RE: [Fwd: Re: Avoid the Semicolon in Tech Writing?]

Subject: RE: [Fwd: Re: Avoid the Semicolon in Tech Writing?]
From: "Anameier, Christine A - Eagan, MN" <christine -dot- a -dot- anameier -at- usps -dot- gov>
To: <eric -dot- dunn -at- ca -dot- transport -dot- bombardier -dot- com>, <TECHWR-L -at- lists -dot- raycomm -dot- com>
Date: Mon, 18 Aug 2003 14:50:10 -0500

Eric Dunn wrote:
> . . . if the difference between the two sentences is important
> enough to underline, you've failed your job because semicolon
> deficient readers will miss the 'hidden' information. If the
> is not critical the semicolon construct is not required.

In the example I gave, using the semicolon gives the readers a subtle
cue that some will catch and some will miss. Obviously this is not a
communication tactic I would depend on for truly critical information.
But as a way to reinforce something that's already implied or stated in
the text, it's useful. The more tools we have to keep readers on the
path, the better.

Is the semicolon construct "required"? Of course not. But that doesn't
mean it isn't useful and valuable. "Not required" does not imply "don't
do it."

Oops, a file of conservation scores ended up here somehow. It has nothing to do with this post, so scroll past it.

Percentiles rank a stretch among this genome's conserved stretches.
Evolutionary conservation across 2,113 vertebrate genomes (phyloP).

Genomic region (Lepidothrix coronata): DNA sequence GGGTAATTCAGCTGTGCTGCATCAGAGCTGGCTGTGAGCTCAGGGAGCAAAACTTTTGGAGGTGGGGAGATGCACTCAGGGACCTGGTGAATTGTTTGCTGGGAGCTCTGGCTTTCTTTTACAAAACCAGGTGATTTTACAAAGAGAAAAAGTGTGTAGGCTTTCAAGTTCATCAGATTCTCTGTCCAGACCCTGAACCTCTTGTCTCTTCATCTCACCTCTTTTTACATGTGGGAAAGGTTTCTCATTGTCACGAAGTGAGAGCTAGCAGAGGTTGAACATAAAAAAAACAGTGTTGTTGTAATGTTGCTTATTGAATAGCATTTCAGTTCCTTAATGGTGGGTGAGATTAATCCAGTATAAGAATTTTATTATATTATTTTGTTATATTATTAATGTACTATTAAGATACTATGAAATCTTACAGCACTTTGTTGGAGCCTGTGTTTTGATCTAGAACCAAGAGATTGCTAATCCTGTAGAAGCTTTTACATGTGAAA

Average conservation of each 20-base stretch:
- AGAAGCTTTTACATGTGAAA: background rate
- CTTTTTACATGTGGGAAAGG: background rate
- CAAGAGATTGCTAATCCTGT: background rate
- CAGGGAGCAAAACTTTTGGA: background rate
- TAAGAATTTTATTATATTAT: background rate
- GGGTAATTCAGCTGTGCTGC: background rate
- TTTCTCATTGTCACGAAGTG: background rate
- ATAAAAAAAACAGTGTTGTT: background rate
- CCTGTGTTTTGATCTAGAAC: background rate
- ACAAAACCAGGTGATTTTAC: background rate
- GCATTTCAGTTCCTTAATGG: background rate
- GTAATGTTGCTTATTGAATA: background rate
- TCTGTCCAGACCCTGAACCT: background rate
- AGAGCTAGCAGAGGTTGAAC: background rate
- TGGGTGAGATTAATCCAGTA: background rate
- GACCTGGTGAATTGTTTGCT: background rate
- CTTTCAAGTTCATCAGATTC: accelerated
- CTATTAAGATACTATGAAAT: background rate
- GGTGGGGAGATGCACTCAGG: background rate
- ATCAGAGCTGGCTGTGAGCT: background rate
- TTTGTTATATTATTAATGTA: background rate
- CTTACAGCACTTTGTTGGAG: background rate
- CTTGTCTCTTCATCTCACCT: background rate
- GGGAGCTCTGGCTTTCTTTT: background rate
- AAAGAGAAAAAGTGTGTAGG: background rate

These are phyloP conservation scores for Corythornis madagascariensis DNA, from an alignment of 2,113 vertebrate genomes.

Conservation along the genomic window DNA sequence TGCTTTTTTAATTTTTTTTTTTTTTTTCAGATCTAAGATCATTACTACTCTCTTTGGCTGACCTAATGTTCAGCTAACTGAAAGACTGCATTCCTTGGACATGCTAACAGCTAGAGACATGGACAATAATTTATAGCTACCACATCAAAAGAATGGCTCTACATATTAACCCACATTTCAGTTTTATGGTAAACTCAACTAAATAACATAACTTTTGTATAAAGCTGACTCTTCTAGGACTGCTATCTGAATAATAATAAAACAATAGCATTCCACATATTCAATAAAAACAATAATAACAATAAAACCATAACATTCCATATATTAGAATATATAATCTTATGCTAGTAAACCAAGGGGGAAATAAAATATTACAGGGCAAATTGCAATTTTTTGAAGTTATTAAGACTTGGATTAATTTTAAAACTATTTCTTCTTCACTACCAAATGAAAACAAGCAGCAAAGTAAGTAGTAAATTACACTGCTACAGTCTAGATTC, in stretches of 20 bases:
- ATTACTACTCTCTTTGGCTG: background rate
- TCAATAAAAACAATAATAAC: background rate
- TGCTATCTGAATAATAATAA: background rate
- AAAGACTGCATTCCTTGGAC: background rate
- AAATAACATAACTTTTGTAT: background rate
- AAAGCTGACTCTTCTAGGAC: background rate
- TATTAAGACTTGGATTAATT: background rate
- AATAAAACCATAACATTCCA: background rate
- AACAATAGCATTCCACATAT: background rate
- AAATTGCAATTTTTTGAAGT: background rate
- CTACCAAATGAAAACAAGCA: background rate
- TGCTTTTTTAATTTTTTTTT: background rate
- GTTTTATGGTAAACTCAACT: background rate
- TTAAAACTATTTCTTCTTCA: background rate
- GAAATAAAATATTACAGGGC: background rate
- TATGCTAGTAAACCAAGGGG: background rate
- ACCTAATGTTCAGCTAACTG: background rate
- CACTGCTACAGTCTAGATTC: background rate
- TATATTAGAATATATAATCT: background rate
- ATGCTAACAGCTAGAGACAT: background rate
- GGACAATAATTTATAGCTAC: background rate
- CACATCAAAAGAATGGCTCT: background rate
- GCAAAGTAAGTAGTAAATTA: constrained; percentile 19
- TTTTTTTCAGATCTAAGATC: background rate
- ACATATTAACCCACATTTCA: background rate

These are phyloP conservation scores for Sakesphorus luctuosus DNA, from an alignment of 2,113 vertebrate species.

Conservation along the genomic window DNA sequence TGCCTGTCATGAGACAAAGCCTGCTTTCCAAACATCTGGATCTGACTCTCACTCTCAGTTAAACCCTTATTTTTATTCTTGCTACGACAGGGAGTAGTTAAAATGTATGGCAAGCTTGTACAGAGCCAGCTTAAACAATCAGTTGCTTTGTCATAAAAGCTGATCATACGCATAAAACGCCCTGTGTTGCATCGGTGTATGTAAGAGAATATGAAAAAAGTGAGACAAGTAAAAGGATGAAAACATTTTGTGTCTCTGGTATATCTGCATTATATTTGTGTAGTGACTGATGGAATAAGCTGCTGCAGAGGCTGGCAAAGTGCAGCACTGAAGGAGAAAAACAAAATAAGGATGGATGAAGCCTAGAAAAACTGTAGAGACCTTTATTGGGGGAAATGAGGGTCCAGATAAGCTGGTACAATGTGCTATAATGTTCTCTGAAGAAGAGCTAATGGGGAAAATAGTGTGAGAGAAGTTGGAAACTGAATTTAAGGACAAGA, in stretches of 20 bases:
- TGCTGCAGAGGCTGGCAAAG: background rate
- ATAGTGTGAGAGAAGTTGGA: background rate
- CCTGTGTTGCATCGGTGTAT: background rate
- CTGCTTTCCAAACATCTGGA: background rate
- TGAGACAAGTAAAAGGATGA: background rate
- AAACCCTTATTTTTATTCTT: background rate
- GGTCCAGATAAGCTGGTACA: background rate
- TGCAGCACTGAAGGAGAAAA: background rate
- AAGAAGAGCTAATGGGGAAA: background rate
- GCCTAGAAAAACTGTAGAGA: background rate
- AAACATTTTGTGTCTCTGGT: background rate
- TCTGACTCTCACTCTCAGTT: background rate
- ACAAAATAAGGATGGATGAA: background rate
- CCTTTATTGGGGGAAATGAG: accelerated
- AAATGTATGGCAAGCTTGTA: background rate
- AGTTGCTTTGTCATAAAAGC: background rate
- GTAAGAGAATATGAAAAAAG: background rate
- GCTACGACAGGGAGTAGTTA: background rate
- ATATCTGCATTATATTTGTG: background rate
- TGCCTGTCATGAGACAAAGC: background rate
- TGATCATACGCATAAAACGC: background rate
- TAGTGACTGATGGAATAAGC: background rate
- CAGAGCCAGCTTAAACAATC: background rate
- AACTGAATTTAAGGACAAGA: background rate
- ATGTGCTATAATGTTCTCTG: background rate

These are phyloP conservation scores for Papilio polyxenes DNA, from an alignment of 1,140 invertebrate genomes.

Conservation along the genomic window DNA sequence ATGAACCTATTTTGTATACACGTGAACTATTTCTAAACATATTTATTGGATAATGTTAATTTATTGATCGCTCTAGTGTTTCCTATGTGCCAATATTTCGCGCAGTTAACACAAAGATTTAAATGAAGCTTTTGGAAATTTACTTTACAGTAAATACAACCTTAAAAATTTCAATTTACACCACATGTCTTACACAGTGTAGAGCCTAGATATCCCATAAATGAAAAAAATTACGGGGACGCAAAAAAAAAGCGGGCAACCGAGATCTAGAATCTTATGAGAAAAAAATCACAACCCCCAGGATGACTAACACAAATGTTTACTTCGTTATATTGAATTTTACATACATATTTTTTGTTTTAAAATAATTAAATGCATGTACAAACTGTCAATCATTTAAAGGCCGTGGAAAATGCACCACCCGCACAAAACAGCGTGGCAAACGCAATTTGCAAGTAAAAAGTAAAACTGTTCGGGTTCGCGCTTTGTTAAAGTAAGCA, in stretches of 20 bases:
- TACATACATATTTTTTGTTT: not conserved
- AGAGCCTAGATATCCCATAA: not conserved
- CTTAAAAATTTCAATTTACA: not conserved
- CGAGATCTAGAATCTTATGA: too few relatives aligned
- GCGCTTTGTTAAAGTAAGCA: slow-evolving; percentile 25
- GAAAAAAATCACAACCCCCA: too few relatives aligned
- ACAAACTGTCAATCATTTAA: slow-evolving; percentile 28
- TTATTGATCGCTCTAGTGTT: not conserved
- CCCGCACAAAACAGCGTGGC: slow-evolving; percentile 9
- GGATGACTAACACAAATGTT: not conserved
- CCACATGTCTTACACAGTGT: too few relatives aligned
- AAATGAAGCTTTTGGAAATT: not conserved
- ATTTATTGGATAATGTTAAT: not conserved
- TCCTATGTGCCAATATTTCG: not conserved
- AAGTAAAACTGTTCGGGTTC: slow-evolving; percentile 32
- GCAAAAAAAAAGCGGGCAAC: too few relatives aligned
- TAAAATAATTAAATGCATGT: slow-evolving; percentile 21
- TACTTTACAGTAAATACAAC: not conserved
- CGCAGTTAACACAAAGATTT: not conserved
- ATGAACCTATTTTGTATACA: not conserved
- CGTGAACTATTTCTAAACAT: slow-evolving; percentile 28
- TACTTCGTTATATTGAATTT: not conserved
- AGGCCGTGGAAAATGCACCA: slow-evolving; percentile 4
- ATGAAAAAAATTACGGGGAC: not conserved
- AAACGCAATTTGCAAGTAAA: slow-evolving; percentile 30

> In the example given, what kind of self respecting documentation
> would use such a construct? Flow charts, organigrams, tables, or
> lists will get the reader to the information they need, when they need

I use plenty of bulleted lists and tables, plus the occasional
flowchart. But there are times when a brief explanation is warranted.

> The average user does not want to infer the relationships. They want
> to be told point blank what the relationships and functions are.

Most of the time, sure. But in the example I gave, this approach would
yield something like:

"The Foo department handles incoming calls from customers with
non-policy-related questions about the Whizbo application. If those
customers have questions that are related to policy, the Foo department
redirects those customers' calls to the Bar department, and the Bar
department handles those calls."

Dunno about you, but I think this version is more concise and perfectly
"The Foo department handles incoming calls about the Whizbo application;
policy questions are redirected to the Bar department."

If you ran across that sentence, and we weren't in the middle of this
heated semicolon debate, I'll bet you wouldn't notice a problem.

> The semicolon constructs seem suited to long-winded novel length
> descriptive text.

Um, the example above is shorter *with* the semicolon.

> . . . to avoid having high fallooting writers writing over the heads
> some readers a ban on semicolons may indeed be in order.

Gosh, if I were the thin-skinned type I'd think you were disparaging me
and my work.

You asked, rhetorically, "what does it really mean in the case of
technical documentation." The reason this stuff matters is that some
writers would like to prevent the rest of us from using what we feel is
a valuable tool. Look, I'm not trying to force you to use semicolons;
I'd just like to have the option to use them without having somebody
slap me with a style guide that assumes (a) my readers are going to be
derailed by a semicolon and/or (b) I don't know how to use a semicolon


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